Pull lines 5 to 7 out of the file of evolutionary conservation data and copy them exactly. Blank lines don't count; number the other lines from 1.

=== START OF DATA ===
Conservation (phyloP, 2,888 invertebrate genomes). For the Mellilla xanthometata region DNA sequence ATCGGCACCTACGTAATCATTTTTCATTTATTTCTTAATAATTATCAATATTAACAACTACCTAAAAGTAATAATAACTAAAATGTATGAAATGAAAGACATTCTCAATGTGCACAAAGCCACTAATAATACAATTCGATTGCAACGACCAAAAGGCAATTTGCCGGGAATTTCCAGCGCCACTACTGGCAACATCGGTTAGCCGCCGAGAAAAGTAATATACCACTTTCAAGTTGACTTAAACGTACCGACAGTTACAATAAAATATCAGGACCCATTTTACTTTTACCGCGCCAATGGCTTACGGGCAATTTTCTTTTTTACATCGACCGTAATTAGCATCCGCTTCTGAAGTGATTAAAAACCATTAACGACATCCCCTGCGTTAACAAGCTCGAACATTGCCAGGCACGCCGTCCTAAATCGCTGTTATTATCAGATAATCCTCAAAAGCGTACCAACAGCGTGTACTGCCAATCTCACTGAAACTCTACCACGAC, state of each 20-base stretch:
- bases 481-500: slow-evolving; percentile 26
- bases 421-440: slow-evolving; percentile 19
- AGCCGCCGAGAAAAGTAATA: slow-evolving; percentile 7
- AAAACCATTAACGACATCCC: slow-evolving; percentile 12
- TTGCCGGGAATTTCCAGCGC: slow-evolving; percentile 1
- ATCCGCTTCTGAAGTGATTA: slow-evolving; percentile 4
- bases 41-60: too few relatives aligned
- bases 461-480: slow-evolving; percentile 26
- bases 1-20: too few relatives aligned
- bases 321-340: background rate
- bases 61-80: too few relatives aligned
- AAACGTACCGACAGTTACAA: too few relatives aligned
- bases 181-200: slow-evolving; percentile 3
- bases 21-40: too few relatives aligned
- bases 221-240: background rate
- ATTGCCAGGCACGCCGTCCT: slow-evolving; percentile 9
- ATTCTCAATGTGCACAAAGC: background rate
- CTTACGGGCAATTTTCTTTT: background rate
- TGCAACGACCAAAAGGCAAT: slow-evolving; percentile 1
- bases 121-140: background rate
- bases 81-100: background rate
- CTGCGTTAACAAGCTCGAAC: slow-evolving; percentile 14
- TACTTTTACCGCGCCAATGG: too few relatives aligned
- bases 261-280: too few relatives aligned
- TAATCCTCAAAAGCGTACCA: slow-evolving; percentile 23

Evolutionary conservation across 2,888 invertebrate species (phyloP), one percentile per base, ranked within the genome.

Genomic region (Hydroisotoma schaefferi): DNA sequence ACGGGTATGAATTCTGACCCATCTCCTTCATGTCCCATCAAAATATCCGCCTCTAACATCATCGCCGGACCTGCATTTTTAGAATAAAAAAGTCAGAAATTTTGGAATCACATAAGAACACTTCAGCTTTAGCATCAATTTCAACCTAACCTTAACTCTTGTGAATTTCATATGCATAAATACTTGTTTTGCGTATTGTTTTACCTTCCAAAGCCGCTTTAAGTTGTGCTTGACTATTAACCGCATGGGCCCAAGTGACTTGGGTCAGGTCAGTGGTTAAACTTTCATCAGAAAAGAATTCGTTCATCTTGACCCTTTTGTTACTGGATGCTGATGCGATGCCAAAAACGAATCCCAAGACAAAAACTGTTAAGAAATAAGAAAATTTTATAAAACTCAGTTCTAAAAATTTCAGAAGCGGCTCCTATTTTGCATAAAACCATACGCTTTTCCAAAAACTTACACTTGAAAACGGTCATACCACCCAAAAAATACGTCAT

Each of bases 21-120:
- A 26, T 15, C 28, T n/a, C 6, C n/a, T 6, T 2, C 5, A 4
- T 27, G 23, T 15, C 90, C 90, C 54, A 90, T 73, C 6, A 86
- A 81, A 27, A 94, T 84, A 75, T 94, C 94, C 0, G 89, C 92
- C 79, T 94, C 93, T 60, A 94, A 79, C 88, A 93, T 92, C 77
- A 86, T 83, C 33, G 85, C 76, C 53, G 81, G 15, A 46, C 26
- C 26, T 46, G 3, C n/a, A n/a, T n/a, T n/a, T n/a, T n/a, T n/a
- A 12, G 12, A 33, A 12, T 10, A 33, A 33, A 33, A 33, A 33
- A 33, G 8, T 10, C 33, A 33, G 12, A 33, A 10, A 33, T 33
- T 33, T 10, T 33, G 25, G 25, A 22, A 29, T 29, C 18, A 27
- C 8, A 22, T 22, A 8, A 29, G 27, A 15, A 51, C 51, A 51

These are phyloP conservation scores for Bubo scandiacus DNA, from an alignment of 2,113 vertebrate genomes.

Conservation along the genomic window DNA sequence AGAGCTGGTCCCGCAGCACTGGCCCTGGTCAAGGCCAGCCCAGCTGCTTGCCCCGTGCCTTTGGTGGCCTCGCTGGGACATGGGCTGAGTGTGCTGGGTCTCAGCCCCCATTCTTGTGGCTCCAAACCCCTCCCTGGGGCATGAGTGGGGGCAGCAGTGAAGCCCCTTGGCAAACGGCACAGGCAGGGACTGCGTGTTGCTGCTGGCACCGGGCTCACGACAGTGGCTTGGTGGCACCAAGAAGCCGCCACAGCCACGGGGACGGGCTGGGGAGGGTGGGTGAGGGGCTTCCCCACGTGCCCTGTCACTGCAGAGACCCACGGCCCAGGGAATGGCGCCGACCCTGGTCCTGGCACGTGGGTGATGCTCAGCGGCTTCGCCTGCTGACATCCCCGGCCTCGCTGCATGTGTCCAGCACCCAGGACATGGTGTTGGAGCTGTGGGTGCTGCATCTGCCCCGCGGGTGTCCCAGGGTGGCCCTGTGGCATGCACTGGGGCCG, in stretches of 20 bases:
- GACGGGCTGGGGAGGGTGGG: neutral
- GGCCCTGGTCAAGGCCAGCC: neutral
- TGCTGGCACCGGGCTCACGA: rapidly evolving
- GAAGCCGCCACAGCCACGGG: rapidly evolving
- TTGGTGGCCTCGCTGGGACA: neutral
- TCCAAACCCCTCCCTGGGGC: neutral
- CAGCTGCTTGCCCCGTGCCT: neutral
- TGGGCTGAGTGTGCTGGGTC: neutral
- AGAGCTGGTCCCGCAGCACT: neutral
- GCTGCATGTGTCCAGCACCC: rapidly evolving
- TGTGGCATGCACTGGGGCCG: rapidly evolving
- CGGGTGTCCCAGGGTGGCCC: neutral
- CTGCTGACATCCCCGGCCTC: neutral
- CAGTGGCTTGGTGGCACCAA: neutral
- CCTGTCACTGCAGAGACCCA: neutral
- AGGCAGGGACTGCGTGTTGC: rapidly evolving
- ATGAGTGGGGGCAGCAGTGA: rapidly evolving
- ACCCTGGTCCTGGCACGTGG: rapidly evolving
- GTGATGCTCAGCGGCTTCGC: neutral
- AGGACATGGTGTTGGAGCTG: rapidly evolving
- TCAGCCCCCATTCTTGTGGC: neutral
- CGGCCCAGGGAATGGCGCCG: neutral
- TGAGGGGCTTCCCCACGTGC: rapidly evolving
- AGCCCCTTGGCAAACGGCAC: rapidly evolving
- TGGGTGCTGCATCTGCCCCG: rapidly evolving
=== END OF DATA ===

- AAAACCATTAACGACATCCC: slow-evolving; percentile 12
- TTGCCGGGAATTTCCAGCGC: slow-evolving; percentile 1
- ATCCGCTTCTGAAGTGATTA: slow-evolving; percentile 4